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Security expert says everyone plays role in anti terrorism: MacDill a 'phenomenally' more secure base since 9/11

by Nick Stubbs
Thunderbolt staff writer

When servicemembers think anti-terrorism and security on base, images of police units and security forces come to mind, but while law enforcement on and off base is very effective, more often than not it is the security precautions of the average servicemember or a civilian that make the difference in foiling a terrorist plot.

That truth, said Tech Sgt. Michael Hassett, of the 6th Security Forces anti-terrorism unit, is simply a matter of doing the math.

"It's about eyes and ears," he said. The more of them you have, the better your chances of spotting something unusual. Hassett said few realize just how important their vigilance is in these times of "high threat." It is the civilian employee on base or even the child of a servicemember who is as likely as anyone to spot danger, he said.

"The idea is to look for suspicious activity and no one is better able to do that than you," said Hassett. "Even a security expert may not know when something is out of the ordinary in your life and in your surroundings - that's something only you can know."

Keeping up the watch is difficult, Hassett admits. As we go about out day-to-day lives, it is easy to let your guard down or get sloppy. He advises making a game of it.

"The whole family can get involved and we encourage that," said Hassett.

The object of the game is to take note of anything suspicious and report it to the proper authorities. On base that means Security Forces Squadron at 828-3322 or to himself, in anti-terrorism at 828-2224 or OSI at 828-4921. It is better to report suspicious activity than to ignore it, as it sometimes is hard to tell what may be significant and what is not. Hassett said an example might be spotting a photographer along the route to the gate, taking pictures. If you see him near the gate one day it may mean nothing, but see him more than once and it could indicate a problem.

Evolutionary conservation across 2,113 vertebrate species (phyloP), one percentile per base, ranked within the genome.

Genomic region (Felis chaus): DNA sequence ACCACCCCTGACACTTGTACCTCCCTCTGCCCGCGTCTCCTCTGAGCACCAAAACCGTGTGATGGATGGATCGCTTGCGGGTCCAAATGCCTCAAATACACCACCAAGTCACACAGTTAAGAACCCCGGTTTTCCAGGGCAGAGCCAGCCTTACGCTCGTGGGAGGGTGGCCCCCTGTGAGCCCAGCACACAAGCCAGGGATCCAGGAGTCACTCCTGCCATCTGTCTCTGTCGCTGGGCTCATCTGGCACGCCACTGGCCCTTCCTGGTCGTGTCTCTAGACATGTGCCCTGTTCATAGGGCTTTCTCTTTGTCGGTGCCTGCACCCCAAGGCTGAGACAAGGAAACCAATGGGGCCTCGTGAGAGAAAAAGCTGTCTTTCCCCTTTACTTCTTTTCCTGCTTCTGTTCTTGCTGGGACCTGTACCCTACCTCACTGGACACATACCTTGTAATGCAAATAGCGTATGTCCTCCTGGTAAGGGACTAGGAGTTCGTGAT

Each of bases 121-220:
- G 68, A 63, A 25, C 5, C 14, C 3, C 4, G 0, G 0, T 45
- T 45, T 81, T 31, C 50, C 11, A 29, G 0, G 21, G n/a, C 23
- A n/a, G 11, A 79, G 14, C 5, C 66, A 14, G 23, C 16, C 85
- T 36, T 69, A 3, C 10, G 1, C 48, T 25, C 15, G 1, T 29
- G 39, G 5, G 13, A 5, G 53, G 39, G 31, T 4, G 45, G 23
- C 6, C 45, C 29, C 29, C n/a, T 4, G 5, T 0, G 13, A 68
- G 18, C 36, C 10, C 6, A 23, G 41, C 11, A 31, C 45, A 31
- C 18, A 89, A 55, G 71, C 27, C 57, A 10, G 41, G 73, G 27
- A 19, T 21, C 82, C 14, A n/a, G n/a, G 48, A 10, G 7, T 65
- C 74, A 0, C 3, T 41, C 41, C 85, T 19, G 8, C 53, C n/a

More often than not it would turn out to be a real estate agent taking property pictures, or just a tourist trying to get a picture of a plane taking off or landing, but as Hassett put it, it is better to check it out and find nothing than not check it out and have it turn out later to be important.

Hassett advises all those who drive on base to be aware of their vehicles. He suggests regular inspections under the car for suspicious objects and frequent checks of the trunk for items that don't belong. It only takes a few ounces of explosives to cause a large explosion, he said. He advises all cars to be locked at home and parked in a secure area. Servicemembers should not leave uniforms or military equipment of any kind in their vehicles and stolen or missing uniforms should be reported immediately. He also advises those bringing vehicles on base to keep them as free of cargo and clutter as possible to facilitate inspections.

Another precaution is to be sure and remove base stickers from vehicles that are being sold. It isn't likely that a vehicle would ever be able to get on base with the sticker alone, but it nevertheless is the kind of precaution everyone should take but easily could overlook.

As for the overall security at MacDill, Hassett is confident that it has become a very hardened target since 9/11 of 2001. He cannot detail all the measures taken, due to security reasons, but he says the security manpower level on the base and surrounding waters, combined with a good measure of technology, make MacDill a difficult target at best. "The idea is to deter and force them (terrorists) to look for softer targets," said Hassett. "MacDill is phenomenally more secure than pre 9/11."

Intelligence is a big part of the picture and another MacDill strong suit is close relationships with local and regional law enforcement, as well as military intelligence and investigative branches.

Looking at the big picture is important, as well. Hassett said a routine for him has been to log onto secure servers each day to access incident reports of suspicious activity at bases all over the world. It's a long shot that he will find anything that will pertain to MacDill but it all is in the name of precaution and every lead, no matter how unimportant it may seem at the time, is worth checking out, he said.

"What I'm looking for is spotting a trend - something that could be useful in making a connection to something we may see here," said Hassett. "If we see something it is better to check it out and have it turn out to be nothing than to ignore it."




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